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Embrace Social Media & Dominate The Wine Industry

March 6, 2017

 

I love wine.

 

It’s art.

 

From the growing to the harvesting, fermenting to aging.

 

The bottle to the glass.

 

And finally, the complete embrace of all of my senses at once.

 

Nothing does that like wine and food.

 

I love wine.

 

My issue with wine has nothing to do with the product, it’s with the wineries.

And it’s not even the wineries themselves, it’s with their media. It’s pathetic.

 

It’s disturbing, actually.

 

We live in a time where there is access to hundreds of millions of people 24-7. Creativity and out-of-the-box thinking creates superstars on the internet and in social media every day, and you would think wineries were using a cookie cutter for their media content, and the cookie cutter was made in 1998. It reminds me of the scene in Edward Scissorhands when the men leave for work in the morning. Each house looks the same, each car looks the same, leaving at the same time, in the same direction. That’s the wine media.

 

Everything is the same.

 

EVERYTHING.

 

Some do the “everything” much better than others, but it is still the same crap.

 

This is every wine website:

  1. Pictures of sweeping views of beautiful vineyards (no s***, they are all beautiful. It’s beautiful greenery in rolling hills. Guess what? They all look the same).

  2. Beautifully placed wine glasses, with gorgeous golden whites and deep reds. Wow. Wine all looks the same.

  3. Wine tastings, VIP tours, “cave” tours, concerts, and wine clubs.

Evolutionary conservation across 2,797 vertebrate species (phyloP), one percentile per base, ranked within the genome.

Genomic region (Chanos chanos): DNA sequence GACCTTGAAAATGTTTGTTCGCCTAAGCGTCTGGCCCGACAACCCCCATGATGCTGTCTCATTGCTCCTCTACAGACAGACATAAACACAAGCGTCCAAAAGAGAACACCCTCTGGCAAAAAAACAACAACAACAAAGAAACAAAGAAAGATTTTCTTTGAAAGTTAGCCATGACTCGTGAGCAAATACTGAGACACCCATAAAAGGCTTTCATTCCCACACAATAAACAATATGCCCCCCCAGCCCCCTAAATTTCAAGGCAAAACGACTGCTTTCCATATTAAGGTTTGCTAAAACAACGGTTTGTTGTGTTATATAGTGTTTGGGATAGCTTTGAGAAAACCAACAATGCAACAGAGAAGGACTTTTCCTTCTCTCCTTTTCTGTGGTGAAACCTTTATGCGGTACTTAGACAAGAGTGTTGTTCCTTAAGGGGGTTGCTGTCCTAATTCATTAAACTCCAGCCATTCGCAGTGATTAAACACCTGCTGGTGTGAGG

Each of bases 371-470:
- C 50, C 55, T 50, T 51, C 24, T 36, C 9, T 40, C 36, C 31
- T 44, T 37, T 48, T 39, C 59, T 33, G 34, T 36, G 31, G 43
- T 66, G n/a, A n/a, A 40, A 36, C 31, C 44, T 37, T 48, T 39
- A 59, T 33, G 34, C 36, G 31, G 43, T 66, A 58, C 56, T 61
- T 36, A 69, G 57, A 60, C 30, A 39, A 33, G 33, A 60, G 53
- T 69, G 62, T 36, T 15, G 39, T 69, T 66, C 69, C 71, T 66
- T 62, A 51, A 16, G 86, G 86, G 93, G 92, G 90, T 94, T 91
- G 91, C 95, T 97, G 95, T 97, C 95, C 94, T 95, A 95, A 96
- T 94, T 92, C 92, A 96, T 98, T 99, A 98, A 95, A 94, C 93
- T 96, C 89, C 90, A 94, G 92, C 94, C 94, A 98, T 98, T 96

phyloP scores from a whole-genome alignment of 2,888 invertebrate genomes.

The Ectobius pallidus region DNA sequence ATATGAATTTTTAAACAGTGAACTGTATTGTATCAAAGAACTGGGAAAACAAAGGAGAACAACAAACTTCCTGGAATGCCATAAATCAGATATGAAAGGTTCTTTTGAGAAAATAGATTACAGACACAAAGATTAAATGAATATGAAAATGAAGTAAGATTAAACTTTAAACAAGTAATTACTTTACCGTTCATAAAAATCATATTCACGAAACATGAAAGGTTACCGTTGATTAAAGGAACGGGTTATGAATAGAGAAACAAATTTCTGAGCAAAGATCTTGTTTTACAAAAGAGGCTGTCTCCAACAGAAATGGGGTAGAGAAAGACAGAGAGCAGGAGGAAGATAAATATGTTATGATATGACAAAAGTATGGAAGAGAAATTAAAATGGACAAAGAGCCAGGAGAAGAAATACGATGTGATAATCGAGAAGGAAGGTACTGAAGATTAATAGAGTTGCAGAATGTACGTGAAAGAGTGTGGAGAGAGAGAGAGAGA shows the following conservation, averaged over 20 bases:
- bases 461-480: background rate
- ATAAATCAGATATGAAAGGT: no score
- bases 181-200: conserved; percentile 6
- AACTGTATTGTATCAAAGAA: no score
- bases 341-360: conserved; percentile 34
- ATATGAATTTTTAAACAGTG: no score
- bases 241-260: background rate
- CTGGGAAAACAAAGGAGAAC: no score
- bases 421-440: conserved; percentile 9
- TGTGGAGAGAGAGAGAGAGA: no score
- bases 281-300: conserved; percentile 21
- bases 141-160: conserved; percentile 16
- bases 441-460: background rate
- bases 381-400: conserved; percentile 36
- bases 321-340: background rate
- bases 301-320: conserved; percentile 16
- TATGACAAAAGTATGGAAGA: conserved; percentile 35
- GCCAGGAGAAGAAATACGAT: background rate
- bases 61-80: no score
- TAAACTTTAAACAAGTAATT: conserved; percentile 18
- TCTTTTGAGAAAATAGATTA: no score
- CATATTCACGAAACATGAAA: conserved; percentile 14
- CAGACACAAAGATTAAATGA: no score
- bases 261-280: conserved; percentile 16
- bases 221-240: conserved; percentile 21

4. Buy our wine. Everyone wants me to buy their wine, Some wineries don’t even explain their wine flavors, differences, nuances, what they pair well with, anything. It is so arrogant. Why would ANYONE buy your wine if they hadn’t already tasted it? Think about that.

  5. Videos, usually consisting of beautifully majestic scenery. I admit, it is beautiful. But you know what? It was beautiful in the 200 other winery videos too.

  6. Recipes. This is actually really cool (but I love cooking, so I’m biased), but everyone else is doing it (the good ones).

I know what you are going to say, “the wine speaks for itself.”

 

That’s arrogant. Snooty Patooty.  

 

That’s why you are ok with your page looking exactly the same as everyone else’s. That’s why you offer the same thing that everyone else does, because once they try yours they will “fall in love.” That may be true, but you have to get them to try it first. Take whatever number of people come through your winery a year, now times that by a 100 million, that’s what you are leaving on the table with your weak a** media. 100 mil. That’s 8 zeros.

 

What is driving people to your site?

 

What is driving people to the store, to your bottle, to the checkout, to their house, to their family, to

their dinner table?